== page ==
So as I was walking through one of the markets with some friends, I thought back to the decorating of my own tree just a few weeks ago, which led to thoughts of…instructional design! (Seriously, I need a break). With a four year old, Christmas came early this year and we had our tree up on Thanksgiving day!
But the lights on the tree, specifically, were quite an ordeal. Actually they still are. See, last year we bought a new tree. We took our daughter down to “St Nick’s” Christmas store (no joke) and asked for a guided tour of the new trees. While the trees look amazingly real, they ALL – 100% - had a major flaw. It was impossible to buy a tree without pre-decorated lights! And not just pre-decorated, but all white lights. Ugh.
Of course, I get why they do it. Most people hate lighting the tree. It’s time consuming, you end up missing spots, and the only thing worse than getting them on is taking them off. But, I knew then what proved to be true this year. Pre-lit trees are not what they appear to be. See, this year, I had happen EXACTLY what I asked the sales-elf about last year:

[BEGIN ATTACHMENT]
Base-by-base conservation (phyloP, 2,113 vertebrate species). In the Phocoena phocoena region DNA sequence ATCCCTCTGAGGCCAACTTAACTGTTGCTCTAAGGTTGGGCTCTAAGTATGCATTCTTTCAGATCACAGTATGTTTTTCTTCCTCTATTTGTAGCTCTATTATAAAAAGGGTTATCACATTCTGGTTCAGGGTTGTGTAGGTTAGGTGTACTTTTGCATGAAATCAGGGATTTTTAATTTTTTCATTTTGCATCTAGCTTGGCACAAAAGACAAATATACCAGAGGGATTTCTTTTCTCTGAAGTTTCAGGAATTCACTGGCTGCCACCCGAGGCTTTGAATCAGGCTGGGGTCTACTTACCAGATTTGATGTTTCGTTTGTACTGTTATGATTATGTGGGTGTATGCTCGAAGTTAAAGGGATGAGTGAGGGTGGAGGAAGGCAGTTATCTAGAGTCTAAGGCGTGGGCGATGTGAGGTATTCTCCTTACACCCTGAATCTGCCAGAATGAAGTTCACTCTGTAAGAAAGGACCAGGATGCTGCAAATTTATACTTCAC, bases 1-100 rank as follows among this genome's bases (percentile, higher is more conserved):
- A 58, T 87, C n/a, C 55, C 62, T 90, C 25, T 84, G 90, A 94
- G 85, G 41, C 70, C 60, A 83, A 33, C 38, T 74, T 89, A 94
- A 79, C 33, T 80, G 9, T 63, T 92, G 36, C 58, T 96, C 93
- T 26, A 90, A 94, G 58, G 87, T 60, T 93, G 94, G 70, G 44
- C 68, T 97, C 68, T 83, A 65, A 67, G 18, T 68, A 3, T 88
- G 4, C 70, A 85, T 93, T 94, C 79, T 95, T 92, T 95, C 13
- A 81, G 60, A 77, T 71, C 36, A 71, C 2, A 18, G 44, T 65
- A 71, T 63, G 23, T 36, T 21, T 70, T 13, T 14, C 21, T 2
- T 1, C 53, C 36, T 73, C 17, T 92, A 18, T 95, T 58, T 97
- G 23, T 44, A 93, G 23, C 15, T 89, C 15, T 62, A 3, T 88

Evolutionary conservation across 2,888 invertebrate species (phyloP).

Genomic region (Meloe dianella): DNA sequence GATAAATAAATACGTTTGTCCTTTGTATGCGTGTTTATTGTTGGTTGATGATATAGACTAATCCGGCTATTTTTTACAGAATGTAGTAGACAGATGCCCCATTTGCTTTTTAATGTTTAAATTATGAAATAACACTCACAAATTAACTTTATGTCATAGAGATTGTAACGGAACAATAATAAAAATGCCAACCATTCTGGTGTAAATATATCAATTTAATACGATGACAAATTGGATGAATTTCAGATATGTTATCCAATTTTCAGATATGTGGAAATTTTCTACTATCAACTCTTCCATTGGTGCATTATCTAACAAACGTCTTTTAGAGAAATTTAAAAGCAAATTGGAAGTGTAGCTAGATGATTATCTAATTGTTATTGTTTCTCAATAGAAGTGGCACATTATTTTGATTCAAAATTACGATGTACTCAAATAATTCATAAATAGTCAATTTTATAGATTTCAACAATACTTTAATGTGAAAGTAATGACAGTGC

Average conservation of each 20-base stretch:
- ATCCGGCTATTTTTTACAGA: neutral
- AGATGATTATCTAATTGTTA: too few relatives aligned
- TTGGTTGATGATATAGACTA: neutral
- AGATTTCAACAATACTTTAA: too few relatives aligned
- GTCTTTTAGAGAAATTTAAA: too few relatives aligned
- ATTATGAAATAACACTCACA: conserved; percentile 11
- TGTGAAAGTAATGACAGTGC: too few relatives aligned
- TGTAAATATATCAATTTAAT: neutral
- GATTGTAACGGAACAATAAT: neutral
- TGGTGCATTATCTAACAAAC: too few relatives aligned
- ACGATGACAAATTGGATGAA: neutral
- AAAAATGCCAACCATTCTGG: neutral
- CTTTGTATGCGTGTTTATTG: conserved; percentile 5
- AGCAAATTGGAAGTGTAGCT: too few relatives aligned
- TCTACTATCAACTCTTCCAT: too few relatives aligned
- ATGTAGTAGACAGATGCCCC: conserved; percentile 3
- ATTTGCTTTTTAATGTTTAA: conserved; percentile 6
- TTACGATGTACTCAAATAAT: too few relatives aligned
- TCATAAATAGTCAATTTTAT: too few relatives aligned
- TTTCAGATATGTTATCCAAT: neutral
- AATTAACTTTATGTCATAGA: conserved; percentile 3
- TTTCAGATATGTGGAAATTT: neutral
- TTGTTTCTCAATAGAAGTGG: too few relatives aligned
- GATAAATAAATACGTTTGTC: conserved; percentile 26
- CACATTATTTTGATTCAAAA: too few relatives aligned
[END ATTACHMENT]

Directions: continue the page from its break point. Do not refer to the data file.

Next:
ME: “What happens if a light goes out?”
ELF: “That hardly ever happens!”
ME: “Okay, but what if it does?”
ELF: “Well, the lights aren’t connected like they used to be. If one goes out, it doesn’t affect the others, it just goes out. You can replace it or leave it, but the rest of the lights will shine.”
You can probably see where I’m going with this. This year, just as I suspected, we got the tree up, plugged it in, and yep, you guessed it – the entire middle of the tree was black. So, I got to spend about an hour, finding, unplugging, and re-plugging new lights into the old sockets, hoping each one would light the strand back up. (I never got more than 4 in a row to light up with any new bulb…)